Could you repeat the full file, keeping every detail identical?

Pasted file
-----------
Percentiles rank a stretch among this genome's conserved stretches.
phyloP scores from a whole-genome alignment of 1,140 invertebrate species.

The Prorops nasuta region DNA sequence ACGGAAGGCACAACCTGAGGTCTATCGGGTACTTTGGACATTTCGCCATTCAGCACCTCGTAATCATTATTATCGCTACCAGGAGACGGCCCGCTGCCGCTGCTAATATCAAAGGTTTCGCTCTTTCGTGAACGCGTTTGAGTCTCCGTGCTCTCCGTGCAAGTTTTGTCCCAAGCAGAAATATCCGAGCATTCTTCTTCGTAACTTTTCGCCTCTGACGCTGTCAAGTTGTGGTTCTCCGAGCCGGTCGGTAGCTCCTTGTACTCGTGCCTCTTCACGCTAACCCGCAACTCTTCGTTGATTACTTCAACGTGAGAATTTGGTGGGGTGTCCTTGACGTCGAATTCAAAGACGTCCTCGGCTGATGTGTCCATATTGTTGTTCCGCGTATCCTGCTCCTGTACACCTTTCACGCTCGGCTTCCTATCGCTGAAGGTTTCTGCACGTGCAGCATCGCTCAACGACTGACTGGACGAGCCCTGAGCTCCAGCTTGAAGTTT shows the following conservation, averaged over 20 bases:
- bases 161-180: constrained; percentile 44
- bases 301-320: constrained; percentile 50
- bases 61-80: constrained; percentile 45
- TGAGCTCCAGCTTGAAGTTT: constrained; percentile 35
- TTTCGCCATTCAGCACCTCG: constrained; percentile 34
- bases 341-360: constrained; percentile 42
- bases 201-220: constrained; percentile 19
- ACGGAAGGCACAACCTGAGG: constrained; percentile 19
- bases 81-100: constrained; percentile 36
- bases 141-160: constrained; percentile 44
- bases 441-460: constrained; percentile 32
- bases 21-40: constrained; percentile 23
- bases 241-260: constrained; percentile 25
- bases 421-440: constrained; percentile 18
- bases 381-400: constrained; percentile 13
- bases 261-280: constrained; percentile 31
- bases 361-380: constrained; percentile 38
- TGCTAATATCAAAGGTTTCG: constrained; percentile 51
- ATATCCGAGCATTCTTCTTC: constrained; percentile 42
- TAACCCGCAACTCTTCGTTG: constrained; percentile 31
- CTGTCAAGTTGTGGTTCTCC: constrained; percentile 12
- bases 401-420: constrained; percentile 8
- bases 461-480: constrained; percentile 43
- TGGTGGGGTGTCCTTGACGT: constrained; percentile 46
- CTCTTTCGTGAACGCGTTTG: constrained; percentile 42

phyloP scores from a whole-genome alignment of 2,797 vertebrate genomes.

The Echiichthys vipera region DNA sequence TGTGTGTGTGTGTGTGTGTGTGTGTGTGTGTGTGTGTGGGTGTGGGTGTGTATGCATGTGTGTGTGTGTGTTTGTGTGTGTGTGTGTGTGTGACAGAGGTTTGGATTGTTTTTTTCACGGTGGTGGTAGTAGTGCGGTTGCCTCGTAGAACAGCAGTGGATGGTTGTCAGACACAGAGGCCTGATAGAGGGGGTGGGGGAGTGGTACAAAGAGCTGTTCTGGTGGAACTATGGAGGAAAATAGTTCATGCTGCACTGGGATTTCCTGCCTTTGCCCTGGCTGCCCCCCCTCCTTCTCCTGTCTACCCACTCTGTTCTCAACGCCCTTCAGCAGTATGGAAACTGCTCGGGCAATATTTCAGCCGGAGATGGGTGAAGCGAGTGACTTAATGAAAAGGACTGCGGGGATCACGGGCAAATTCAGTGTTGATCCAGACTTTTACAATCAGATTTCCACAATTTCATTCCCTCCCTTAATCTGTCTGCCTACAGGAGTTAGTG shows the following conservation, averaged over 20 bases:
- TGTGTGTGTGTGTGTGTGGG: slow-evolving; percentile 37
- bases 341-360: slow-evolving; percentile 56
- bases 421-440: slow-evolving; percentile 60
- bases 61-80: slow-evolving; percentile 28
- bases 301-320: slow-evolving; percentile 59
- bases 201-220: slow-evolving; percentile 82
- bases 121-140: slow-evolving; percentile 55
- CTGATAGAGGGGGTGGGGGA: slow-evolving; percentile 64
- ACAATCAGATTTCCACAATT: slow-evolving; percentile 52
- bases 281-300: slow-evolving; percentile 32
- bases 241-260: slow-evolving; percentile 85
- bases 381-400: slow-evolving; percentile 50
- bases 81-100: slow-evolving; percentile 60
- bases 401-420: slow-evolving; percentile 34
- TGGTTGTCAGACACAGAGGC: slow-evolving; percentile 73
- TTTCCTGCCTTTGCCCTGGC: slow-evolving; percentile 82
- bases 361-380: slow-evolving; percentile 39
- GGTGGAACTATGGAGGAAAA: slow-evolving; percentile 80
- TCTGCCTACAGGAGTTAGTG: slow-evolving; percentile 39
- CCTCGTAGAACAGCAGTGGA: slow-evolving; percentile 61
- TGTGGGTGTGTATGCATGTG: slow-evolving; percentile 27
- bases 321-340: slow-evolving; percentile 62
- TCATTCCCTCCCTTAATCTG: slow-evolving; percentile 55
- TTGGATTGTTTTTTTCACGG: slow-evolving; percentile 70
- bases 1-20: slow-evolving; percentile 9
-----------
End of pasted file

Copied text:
Percentiles rank a stretch among this genome's conserved stretches.
phyloP scores from a whole-genome alignment of 1,140 invertebrate species.

The Prorops nasuta region DNA sequence ACGGAAGGCACAACCTGAGGTCTATCGGGTACTTTGGACATTTCGCCATTCAGCACCTCGTAATCATTATTATCGCTACCAGGAGACGGCCCGCTGCCGCTGCTAATATCAAAGGTTTCGCTCTTTCGTGAACGCGTTTGAGTCTCCGTGCTCTCCGTGCAAGTTTTGTCCCAAGCAGAAATATCCGAGCATTCTTCTTCGTAACTTTTCGCCTCTGACGCTGTCAAGTTGTGGTTCTCCGAGCCGGTCGGTAGCTCCTTGTACTCGTGCCTCTTCACGCTAACCCGCAACTCTTCGTTGATTACTTCAACGTGAGAATTTGGTGGGGTGTCCTTGACGTCGAATTCAAAGACGTCCTCGGCTGATGTGTCCATATTGTTGTTCCGCGTATCCTGCTCCTGTACACCTTTCACGCTCGGCTTCCTATCGCTGAAGGTTTCTGCACGTGCAGCATCGCTCAACGACTGACTGGACGAGCCCTGAGCTCCAGCTTGAAGTTT shows the following conservation, averaged over 20 bases:
- bases 161-180: constrained; percentile 44
- bases 301-320: constrained; percentile 50
- bases 61-80: constrained; percentile 45
- TGAGCTCCAGCTTGAAGTTT: constrained; percentile 35
- TTTCGCCATTCAGCACCTCG: constrained; percentile 34
- bases 341-360: constrained; percentile 42
- bases 201-220: constrained; percentile 19
- ACGGAAGGCACAACCTGAGG: constrained; percentile 19
- bases 81-100: constrained; percentile 36
- bases 141-160: constrained; percentile 44
- bases 441-460: constrained; percentile 32
- bases 21-40: constrained; percentile 23
- bases 241-260: constrained; percentile 25
- bases 421-440: constrained; percentile 18
- bases 381-400: constrained; percentile 13
- bases 261-280: constrained; percentile 31
- bases 361-380: constrained; percentile 38
- TGCTAATATCAAAGGTTTCG: constrained; percentile 51
- ATATCCGAGCATTCTTCTTC: constrained; percentile 42
- TAACCCGCAACTCTTCGTTG: constrained; percentile 31
- CTGTCAAGTTGTGGTTCTCC: constrained; percentile 12
- bases 401-420: constrained; percentile 8
- bases 461-480: constrained; percentile 43
- TGGTGGGGTGTCCTTGACGT: constrained; percentile 46
- CTCTTTCGTGAACGCGTTTG: constrained; percentile 42

phyloP scores from a whole-genome alignment of 2,797 vertebrate genomes.

The Echiichthys vipera region DNA sequence TGTGTGTGTGTGTGTGTGTGTGTGTGTGTGTGTGTGTGGGTGTGGGTGTGTATGCATGTGTGTGTGTGTGTTTGTGTGTGTGTGTGTGTGTGACAGAGGTTTGGATTGTTTTTTTCACGGTGGTGGTAGTAGTGCGGTTGCCTCGTAGAACAGCAGTGGATGGTTGTCAGACACAGAGGCCTGATAGAGGGGGTGGGGGAGTGGTACAAAGAGCTGTTCTGGTGGAACTATGGAGGAAAATAGTTCATGCTGCACTGGGATTTCCTGCCTTTGCCCTGGCTGCCCCCCCTCCTTCTCCTGTCTACCCACTCTGTTCTCAACGCCCTTCAGCAGTATGGAAACTGCTCGGGCAATATTTCAGCCGGAGATGGGTGAAGCGAGTGACTTAATGAAAAGGACTGCGGGGATCACGGGCAAATTCAGTGTTGATCCAGACTTTTACAATCAGATTTCCACAATTTCATTCCCTCCCTTAATCTGTCTGCCTACAGGAGTTAGTG shows the following conservation, averaged over 20 bases:
- TGTGTGTGTGTGTGTGTGGG: slow-evolving; percentile 37
- bases 341-360: slow-evolving; percentile 56
- bases 421-440: slow-evolving; percentile 60
- bases 61-80: slow-evolving; percentile 28
- bases 301-320: slow-evolving; percentile 59
- bases 201-220: slow-evolving; percentile 82
- bases 121-140: slow-evolving; percentile 55
- CTGATAGAGGGGGTGGGGGA: slow-evolving; percentile 64
- ACAATCAGATTTCCACAATT: slow-evolving; percentile 52
- bases 281-300: slow-evolving; percentile 32
- bases 241-260: slow-evolving; percentile 85
- bases 381-400: slow-evolving; percentile 50
- bases 81-100: slow-evolving; percentile 60
- bases 401-420: slow-evolving; percentile 34
- TGGTTGTCAGACACAGAGGC: slow-evolving; percentile 73
- TTTCCTGCCTTTGCCCTGGC: slow-evolving; percentile 82
- bases 361-380: slow-evolving; percentile 39
- GGTGGAACTATGGAGGAAAA: slow-evolving; percentile 80
- TCTGCCTACAGGAGTTAGTG: slow-evolving; percentile 39
- CCTCGTAGAACAGCAGTGGA: slow-evolving; percentile 61
- TGTGGGTGTGTATGCATGTG: slow-evolving; percentile 27
- bases 321-340: slow-evolving; percentile 62
- TCATTCCCTCCCTTAATCTG: slow-evolving; percentile 55
- TTGGATTGTTTTTTTCACGG: slow-evolving; percentile 70
- bases 1-20: slow-evolving; percentile 9